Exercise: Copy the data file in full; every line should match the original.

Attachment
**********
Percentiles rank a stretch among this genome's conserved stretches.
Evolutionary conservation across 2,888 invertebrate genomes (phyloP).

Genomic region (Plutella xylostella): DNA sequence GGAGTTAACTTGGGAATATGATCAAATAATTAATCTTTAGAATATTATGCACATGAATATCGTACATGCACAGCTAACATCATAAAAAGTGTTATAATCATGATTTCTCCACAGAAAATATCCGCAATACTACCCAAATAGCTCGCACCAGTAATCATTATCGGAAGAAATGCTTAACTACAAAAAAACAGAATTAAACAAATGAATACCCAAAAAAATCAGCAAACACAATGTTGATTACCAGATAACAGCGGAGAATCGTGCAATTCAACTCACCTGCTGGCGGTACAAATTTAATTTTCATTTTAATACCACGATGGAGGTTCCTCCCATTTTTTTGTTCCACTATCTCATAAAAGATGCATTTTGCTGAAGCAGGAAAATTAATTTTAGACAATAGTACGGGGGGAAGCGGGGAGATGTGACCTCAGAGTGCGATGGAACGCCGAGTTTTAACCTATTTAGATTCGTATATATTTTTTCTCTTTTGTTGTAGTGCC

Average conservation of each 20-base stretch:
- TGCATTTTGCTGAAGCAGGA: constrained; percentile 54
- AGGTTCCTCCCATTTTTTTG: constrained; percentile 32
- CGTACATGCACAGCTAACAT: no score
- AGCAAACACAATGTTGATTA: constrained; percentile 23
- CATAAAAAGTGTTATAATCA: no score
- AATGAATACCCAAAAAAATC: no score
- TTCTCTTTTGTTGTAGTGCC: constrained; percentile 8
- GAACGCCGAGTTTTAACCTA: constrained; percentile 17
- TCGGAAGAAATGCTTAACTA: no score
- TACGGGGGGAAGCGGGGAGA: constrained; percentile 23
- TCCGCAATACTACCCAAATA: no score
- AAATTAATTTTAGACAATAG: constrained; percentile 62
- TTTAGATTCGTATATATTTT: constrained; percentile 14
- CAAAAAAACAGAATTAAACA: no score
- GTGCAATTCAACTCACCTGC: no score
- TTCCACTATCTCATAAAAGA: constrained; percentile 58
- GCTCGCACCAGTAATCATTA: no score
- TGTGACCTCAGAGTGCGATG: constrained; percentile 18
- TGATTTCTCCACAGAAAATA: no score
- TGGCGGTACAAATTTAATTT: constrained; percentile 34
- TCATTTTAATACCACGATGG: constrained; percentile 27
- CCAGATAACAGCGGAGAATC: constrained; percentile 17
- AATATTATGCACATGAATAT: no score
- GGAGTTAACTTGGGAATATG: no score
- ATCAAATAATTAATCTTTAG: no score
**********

Percentiles rank a stretch among this genome's conserved stretches.
Evolutionary conservation across 2,888 invertebrate genomes (phyloP).

Genomic region (Plutella xylostella): DNA sequence GGAGTTAACTTGGGAATATGATCAAATAATTAATCTTTAGAATATTATGCACATGAATATCGTACATGCACAGCTAACATCATAAAAAGTGTTATAATCATGATTTCTCCACAGAAAATATCCGCAATACTACCCAAATAGCTCGCACCAGTAATCATTATCGGAAGAAATGCTTAACTACAAAAAAACAGAATTAAACAAATGAATACCCAAAAAAATCAGCAAACACAATGTTGATTACCAGATAACAGCGGAGAATCGTGCAATTCAACTCACCTGCTGGCGGTACAAATTTAATTTTCATTTTAATACCACGATGGAGGTTCCTCCCATTTTTTTGTTCCACTATCTCATAAAAGATGCATTTTGCTGAAGCAGGAAAATTAATTTTAGACAATAGTACGGGGGGAAGCGGGGAGATGTGACCTCAGAGTGCGATGGAACGCCGAGTTTTAACCTATTTAGATTCGTATATATTTTTTCTCTTTTGTTGTAGTGCC

Average conservation of each 20-base stretch:
- TGCATTTTGCTGAAGCAGGA: constrained; percentile 54
- AGGTTCCTCCCATTTTTTTG: constrained; percentile 32
- CGTACATGCACAGCTAACAT: no score
- AGCAAACACAATGTTGATTA: constrained; percentile 23
- CATAAAAAGTGTTATAATCA: no score
- AATGAATACCCAAAAAAATC: no score
- TTCTCTTTTGTTGTAGTGCC: constrained; percentile 8
- GAACGCCGAGTTTTAACCTA: constrained; percentile 17
- TCGGAAGAAATGCTTAACTA: no score
- TACGGGGGGAAGCGGGGAGA: constrained; percentile 23
- TCCGCAATACTACCCAAATA: no score
- AAATTAATTTTAGACAATAG: constrained; percentile 62
- TTTAGATTCGTATATATTTT: constrained; percentile 14
- CAAAAAAACAGAATTAAACA: no score
- GTGCAATTCAACTCACCTGC: no score
- TTCCACTATCTCATAAAAGA: constrained; percentile 58
- GCTCGCACCAGTAATCATTA: no score
- TGTGACCTCAGAGTGCGATG: constrained; percentile 18
- TGATTTCTCCACAGAAAATA: no score
- TGGCGGTACAAATTTAATTT: constrained; percentile 34
- TCATTTTAATACCACGATGG: constrained; percentile 27
- CCAGATAACAGCGGAGAATC: constrained; percentile 17
- AATATTATGCACATGAATAT: no score
- GGAGTTAACTTGGGAATATG: no score
- ATCAAATAATTAATCTTTAG: no score